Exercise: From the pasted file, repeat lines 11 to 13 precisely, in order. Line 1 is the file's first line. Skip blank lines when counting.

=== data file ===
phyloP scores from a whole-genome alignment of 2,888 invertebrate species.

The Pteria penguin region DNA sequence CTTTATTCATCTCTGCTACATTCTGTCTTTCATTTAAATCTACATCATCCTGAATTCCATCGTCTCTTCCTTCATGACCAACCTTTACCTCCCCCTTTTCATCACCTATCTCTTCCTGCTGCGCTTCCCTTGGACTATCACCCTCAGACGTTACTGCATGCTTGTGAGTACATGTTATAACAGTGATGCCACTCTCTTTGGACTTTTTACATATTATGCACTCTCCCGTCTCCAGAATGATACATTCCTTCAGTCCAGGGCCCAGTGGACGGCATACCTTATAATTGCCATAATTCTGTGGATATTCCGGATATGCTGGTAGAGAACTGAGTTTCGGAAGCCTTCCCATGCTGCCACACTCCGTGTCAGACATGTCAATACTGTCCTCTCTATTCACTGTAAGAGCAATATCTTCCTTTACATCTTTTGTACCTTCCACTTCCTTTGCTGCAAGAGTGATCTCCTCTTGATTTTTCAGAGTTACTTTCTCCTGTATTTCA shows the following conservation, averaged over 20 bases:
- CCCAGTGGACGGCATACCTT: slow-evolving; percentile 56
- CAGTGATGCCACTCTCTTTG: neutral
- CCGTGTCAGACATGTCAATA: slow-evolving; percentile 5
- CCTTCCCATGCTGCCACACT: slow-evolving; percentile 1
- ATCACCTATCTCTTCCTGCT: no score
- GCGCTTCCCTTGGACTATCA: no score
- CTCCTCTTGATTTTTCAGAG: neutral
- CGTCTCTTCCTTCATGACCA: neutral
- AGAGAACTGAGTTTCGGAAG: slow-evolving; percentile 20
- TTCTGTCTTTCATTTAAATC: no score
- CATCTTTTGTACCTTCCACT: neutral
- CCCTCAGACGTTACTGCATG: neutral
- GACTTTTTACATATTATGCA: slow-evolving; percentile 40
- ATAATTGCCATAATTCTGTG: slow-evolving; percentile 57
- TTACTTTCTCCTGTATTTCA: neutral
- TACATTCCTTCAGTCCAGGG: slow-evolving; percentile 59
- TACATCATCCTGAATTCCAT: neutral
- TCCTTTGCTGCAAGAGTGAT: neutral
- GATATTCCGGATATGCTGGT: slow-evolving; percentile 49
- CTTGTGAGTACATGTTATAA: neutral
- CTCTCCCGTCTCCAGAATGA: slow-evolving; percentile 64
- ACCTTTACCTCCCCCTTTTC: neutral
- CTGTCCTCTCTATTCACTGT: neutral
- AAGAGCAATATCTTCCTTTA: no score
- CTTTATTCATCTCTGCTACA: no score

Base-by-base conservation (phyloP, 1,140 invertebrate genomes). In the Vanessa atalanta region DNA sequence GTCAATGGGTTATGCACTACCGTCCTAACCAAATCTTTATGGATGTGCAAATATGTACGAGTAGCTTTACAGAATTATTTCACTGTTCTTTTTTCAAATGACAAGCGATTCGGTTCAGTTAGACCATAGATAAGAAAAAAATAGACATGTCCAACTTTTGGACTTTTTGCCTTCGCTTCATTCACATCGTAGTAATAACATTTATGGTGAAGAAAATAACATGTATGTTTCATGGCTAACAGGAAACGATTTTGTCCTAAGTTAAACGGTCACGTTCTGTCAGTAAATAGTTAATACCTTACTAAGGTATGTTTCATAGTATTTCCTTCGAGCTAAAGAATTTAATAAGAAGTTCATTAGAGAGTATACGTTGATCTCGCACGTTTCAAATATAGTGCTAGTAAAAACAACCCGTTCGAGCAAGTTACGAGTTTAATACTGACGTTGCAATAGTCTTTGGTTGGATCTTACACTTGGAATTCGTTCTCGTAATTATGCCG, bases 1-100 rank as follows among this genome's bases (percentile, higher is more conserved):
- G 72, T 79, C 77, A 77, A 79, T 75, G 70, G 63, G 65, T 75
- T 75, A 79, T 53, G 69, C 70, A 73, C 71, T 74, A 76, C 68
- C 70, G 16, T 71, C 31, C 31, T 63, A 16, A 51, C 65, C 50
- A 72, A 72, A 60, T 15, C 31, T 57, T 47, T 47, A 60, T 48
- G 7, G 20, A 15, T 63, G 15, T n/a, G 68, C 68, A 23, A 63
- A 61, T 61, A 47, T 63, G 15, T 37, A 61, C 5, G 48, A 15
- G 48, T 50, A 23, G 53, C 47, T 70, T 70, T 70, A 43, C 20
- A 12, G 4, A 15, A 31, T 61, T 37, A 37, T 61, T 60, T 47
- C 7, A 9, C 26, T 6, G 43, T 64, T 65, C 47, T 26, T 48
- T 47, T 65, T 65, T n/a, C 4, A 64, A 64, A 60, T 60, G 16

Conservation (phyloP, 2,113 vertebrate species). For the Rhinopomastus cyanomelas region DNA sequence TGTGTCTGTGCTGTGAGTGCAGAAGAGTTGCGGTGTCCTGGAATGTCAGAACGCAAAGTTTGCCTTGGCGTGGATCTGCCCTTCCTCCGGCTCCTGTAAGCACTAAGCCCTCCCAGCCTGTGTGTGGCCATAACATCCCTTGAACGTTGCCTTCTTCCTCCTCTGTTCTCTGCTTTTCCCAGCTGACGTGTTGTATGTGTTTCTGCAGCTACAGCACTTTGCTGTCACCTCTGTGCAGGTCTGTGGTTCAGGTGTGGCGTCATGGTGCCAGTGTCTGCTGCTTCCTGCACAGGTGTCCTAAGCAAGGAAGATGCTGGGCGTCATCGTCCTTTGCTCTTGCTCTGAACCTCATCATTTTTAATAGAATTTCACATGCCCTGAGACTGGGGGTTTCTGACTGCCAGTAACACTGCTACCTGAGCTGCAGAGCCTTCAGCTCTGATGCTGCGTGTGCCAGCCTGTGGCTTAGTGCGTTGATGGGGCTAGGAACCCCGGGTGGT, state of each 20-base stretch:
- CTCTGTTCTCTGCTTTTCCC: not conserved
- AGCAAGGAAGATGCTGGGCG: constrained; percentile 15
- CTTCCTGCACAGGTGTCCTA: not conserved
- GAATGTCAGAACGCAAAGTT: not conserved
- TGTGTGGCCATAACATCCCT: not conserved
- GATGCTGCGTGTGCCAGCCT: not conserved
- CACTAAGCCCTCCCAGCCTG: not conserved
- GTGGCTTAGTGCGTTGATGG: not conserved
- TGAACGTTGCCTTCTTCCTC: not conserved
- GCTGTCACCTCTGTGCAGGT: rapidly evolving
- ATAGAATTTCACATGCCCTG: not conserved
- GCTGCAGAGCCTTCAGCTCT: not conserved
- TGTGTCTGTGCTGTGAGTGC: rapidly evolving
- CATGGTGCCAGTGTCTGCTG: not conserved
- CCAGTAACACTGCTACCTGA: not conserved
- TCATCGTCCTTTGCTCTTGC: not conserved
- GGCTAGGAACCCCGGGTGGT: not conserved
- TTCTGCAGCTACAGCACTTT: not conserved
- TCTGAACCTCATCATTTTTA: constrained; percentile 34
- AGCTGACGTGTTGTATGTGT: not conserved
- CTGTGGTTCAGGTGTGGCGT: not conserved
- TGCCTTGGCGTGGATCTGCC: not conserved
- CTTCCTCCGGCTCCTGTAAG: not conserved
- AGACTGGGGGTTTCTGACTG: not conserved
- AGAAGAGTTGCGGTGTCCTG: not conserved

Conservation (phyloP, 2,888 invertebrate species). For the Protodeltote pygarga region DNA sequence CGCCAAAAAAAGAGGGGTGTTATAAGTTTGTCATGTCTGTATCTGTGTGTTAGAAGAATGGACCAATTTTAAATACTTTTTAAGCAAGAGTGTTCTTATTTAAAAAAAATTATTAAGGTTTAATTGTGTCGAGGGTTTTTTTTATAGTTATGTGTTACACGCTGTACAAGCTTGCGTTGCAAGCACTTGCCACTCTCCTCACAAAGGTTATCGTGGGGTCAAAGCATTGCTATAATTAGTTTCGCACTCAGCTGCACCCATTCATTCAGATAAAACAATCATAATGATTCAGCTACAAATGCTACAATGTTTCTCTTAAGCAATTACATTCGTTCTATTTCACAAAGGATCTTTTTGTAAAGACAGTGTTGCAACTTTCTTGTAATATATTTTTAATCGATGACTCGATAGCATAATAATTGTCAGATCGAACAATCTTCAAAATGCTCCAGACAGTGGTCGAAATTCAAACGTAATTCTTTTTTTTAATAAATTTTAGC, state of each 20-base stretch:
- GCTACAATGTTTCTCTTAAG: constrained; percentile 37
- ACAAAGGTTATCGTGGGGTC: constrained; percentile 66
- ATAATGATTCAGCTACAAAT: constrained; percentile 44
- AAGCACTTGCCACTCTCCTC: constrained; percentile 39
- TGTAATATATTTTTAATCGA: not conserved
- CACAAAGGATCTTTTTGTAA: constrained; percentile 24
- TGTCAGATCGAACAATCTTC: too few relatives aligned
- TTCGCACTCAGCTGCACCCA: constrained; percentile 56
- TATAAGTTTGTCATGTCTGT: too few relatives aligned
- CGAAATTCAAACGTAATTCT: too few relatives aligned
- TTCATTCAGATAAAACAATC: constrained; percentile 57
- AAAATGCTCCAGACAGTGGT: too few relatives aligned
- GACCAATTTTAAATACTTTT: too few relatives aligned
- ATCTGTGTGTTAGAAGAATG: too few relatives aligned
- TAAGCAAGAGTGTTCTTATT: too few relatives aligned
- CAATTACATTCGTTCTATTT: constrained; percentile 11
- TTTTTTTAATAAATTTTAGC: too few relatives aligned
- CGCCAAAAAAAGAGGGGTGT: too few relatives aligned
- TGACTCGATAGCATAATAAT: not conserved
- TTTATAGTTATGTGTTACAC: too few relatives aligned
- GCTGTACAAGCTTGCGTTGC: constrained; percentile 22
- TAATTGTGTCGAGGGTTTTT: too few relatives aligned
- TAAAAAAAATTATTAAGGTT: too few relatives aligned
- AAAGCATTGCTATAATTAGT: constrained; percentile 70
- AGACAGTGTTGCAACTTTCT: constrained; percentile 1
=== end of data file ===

- AGAGAACTGAGTTTCGGAAG: slow-evolving; percentile 20
- TTCTGTCTTTCATTTAAATC: no score
- CATCTTTTGTACCTTCCACT: neutral